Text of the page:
In 1757, a sailing ship owned by an affluent Connecticut merchant
sailed from New London to the tiny island of Bence in Sierra Leone,
West Africa, to take on fresh water and slaves. On board was the
owner's son, on a training voyage to learn the trade. The Logbooks
explores that voyage, and two others documented by that young man,
to unearth new realities of Connecticut's slave trade and question
how we could have forgotten this part of our past so completely.
Great Britain has for many centuries been one of the world's great sea-faring nations. The Royal Navy has defended her territory and the merchant fleet has been instrumental in creating the nation's wealth. The courage, industry and exploits of many of her sailors and the names of the ships in which they served have become legendary. However, the sea has also provided the backdrop to great crimes and for Murder on the High Seas, the author has selected murders that have been committed in many parts of the globe on board different types of vessels, over a period of more than one hundred years. The motives behind these crimes have included revenge, lust, greed and survival. Nevertheless, they share one common feature as all of those accused of responsibility were brought back to Great Britain to stand trial. Among these fascinating accounts is a description of the trial of the survivors of a shipwreck who killed and fed on a shipmate. Also included is the murder by slavers of several Royal Navy seamen who were part of the West Africa Squadron, formed to put an end to the slave trade of the South Atlantic.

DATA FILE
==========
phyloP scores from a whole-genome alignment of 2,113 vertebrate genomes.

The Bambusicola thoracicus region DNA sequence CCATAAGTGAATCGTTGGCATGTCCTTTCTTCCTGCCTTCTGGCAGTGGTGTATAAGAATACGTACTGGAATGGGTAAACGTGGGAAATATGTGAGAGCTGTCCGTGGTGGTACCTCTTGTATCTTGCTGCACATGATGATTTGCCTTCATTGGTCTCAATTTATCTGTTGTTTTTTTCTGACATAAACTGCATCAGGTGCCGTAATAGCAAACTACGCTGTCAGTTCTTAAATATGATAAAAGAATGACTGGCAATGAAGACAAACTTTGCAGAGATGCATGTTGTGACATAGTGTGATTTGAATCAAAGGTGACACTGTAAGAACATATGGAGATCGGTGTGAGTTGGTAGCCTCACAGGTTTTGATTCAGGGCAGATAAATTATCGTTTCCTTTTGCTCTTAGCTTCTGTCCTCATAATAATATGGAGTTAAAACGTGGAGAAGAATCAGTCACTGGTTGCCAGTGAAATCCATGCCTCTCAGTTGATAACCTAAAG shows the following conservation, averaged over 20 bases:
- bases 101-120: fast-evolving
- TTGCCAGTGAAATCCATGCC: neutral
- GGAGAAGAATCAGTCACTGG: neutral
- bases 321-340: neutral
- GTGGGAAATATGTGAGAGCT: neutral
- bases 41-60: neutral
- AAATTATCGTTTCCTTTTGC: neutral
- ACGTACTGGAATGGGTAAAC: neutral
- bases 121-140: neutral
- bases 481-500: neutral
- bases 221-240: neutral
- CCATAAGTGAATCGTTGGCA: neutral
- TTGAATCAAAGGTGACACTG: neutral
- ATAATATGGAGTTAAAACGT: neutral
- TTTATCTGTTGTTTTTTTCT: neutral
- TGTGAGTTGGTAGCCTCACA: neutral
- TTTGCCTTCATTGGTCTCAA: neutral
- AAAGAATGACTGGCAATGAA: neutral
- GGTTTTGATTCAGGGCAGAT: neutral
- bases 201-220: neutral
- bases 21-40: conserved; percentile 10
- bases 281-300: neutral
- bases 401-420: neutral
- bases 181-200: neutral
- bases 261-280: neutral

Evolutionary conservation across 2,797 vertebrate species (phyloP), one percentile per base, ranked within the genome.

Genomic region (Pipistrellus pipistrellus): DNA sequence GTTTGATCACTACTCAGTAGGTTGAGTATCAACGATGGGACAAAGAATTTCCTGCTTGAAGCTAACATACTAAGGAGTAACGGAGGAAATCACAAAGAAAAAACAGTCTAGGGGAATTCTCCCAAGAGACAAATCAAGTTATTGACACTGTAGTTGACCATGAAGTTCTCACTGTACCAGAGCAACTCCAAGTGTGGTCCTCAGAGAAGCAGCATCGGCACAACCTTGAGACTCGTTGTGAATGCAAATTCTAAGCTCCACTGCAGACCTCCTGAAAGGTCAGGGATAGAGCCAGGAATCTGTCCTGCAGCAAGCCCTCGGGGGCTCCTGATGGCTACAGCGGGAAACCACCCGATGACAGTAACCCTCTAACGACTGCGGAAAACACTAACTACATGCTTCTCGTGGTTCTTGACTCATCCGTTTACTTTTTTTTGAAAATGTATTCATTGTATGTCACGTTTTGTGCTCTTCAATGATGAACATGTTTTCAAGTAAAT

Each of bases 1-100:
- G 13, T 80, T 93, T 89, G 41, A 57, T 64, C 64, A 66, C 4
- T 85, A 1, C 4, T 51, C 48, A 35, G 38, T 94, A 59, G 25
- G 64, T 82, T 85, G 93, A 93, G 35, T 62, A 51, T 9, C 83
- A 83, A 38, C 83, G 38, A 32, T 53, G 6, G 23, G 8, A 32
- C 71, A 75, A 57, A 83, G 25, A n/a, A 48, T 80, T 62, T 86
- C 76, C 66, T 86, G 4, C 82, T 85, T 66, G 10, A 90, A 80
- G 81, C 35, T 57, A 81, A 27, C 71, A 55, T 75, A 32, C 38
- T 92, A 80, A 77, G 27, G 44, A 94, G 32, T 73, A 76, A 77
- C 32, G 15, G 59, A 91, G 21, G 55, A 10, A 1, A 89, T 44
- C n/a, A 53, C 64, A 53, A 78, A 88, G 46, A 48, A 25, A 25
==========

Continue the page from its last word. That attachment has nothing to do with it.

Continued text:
During the Second World War, the Arctic saw an unusually high intensity of action, adventure, excitement and tragedy, and Swastikas in the Arctic: U-boat Alley Through the Frozen Hell describes the German military activities in that harsh frozen hell. Based mainly on original logs, the bare facts have been fleshed out with help from veterans and researchers from the United States, Iceland, Britain, Norway, Germany and Russia. This has made it possible to describe some of the now forgotten battles, the secret U-boat activities, the German struggle to broadcast essential weather data to Berlin and the incredible surface ship activity that forced Britain to launch major offensives against heavy odds. The Arctic also saw intense British efforts to help with the cracking of the highly complicated Enigma radio code. Many studies of the Second World War give scant attention to activity in this ice-studded ocean. However, as becomes apparent reading this book, those who fought, suffered and died there were shot at and bombed more heavily than in any other theatre of war and the contribution they made influenced military actions far away in warmer regions.Gloriously illustrated with many unpublished photographs, Swastikas in the Arctic: U-boat Alley Through the Frozen Hell is a fitting tribute to the men who made the ultimate sacrifice against all the odds.